Artists are inveterate collectors and hoarders, with a predisposition for meticulous research, documentation and display. That much was very clear at the latest of our seminars about Artists and Museums at the Harris Museum and Art Gallery in Preston, where directory members Lyndall Phelps and Yvette Hawkins both revealed themselves to be obsessed in different ways with the power of museum objects to tell stories and excite our curiosity.
What you might call ‘the museum effect’ in contemporary art is well known. Such artists as Hanne Darboven, Susan Hiller, Mark Dion and Wolfgang Tillmans (naming only a few) have often assumed the role of curator or archivist, investigating ideas, places and natural phenomena through a process of iterative, cumulative classification and display. You can see why so many contemporary artists are eager to work with museum collections.
It’s an inevitable aspect of running a website about art that, however much you try to get out and about, much of the contact you have with artists happens remotely by email or on social media. At the London Art Fair in January, however, we found ourselves in the welcome situation of coming face-to-face with Axisweb members and having some really interesting conversations about the kind of things that rarely crop up in our daily communications with artists in the website’s directory.
Over the last month we’ve been busy planning our stand at London Art Fair. We often get asked about how we select the artists we show. With over 2,500 artists in the directory and the possibility of only showing a handful, the short answer is that the selection process is always very difficult and involves much debate amongst the curatorial panel.
Jules and I have spent the last 24 hours on the Isle of Mull filming Adrian and Jane of ‘Strongarbh House‘ in the picture-perfect town of Tobermory, as part of a series of films on collecting for Own Art.
I am ashamed to admit that despite being a quarter Scottish this the furthest north I have ventured. The landscape is utterly captivating and is home to some of Britain’s most spectacular wildlife including fallow deer, mink, otter and if you are lucky enough to spot them – dolphins (in my case not yet!). The dramatic coastal line beckons you to explore so it’s no surprise that landscape is central to much of the artwork in the area.
- Hanae Utamura, Wiping the Sahara Desert, 2010
I have been tasked with trying to answer some of the questions that Lucy raised in her blog post ‘Can I buy that video?’. I’m going to admit now that I may fail, but I promise to give it a good go.Thanks Lucy.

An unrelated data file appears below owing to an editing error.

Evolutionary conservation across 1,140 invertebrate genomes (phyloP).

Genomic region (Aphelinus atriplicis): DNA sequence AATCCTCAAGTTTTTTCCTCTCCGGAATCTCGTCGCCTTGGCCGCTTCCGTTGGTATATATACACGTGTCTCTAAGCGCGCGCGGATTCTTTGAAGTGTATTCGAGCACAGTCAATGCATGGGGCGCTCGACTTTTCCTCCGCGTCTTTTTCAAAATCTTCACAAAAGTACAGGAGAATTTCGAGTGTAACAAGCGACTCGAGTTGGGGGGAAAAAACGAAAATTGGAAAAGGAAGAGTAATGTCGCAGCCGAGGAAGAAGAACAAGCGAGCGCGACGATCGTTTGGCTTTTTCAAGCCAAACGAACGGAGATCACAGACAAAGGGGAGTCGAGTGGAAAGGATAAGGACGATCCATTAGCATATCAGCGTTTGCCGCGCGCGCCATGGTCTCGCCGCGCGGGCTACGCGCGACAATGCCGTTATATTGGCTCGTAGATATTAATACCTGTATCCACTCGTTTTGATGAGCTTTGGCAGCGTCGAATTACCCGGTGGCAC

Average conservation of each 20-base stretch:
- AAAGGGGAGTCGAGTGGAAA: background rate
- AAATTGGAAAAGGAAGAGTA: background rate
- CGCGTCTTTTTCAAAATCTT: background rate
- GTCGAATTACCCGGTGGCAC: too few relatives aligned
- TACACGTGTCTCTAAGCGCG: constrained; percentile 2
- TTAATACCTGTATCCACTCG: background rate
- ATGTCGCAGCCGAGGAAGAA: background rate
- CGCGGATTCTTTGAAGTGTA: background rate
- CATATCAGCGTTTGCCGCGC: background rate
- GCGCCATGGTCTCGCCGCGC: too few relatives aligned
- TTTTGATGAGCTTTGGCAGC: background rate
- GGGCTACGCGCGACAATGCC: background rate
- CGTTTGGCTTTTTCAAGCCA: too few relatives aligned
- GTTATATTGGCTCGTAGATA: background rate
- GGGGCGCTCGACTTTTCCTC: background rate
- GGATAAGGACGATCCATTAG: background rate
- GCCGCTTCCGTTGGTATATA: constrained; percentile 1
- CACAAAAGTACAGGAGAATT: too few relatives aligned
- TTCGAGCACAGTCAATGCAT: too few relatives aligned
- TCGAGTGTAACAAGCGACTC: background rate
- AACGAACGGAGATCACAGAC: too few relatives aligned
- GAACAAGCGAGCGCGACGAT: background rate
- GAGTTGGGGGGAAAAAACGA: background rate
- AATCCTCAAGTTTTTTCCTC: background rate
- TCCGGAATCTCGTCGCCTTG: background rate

- Suzanne Moxhay, Eyrie, 2011
I just can’t help myself. When given half a chance, I have nipped off to have a look around the other stands. I managed to do this on Wednesday evening when I popped to the main projects area and took a look at some of the other stands. BEARSPACE stand - P21 caught my eye - they are showing the work of three British artists Suzanne Moxhay, Reginald S Aloysius and Jane Ward in an exhibition entitled ‘Brave New World’.
It’s been good to meet so many artists at the London Art Fair, many of whom have profiles on Axis. Thank you for coming to say hello.
For the Axis team it’s great to put a face to the work. And for the artists I guess it shows that there are people behind the technology. We’re real human beings, honest!
- Bill Jackson, Fish HEad, 2011
This morning I’ve been having a bit of a wander round the Art Projects section of the London Art Fair. I was pleased to find Bill Jackson’s striking photographs at Troika Editions and to meet the curators of The Golden Thread Gallery in Belfast. Although Axis has a remit for the whole of the UK, we have only a handful of directory members in Northern Ireland. Definitely something to be remedied there…
When we curated the stand for our Arts Projects space at London Art Fair we wanted to show a cross-section of work from the Axisweb directory. The directory is bursting at the seams with talent and the Art Fair is a great way to show it in the flesh.
- Hanae Utamura, Wiping the Sahara Desert, 2010
Selling the work is, of course, important in this context and the work was selected with this in mind. However I think it would be fair to say that the success of Hanae Utamura’s ‘Wiping the Sahara Desert’ has taken both the artist, and us, by surprise.
To state the obvious, one of the good things about having an art fair stand is the enforced leisure. You really can’t do very much except talk to people. And for us, so far, that has been a real pleasure.
- Florin Ungureanu, Lost Memories, 2011
Yesterday we spent a lot of time in conversation with the artists who have work on the Axis stand. I was intrigued to hear about Florin Ungureanu’s education in Ceauşescu’s Romania, David Webb’s passion for colour, Canadian Trevor Kiernander’s experience of living in London, Will Woon’s interest in Gothic architecture and the propensity of caretakers at the Slade to dispatch anything vaguely resembling scrap material to the rubbish bins, as Sonke Faltien discovered to his cost while doing a BA there.
Thinking of visiting the London Art Fair? London Art Fair are currently running a 2 for 1 promotion if you book tickets online through the LAF website. Enter discount code ‘LAF37′, to get your 2 for 1 tickets.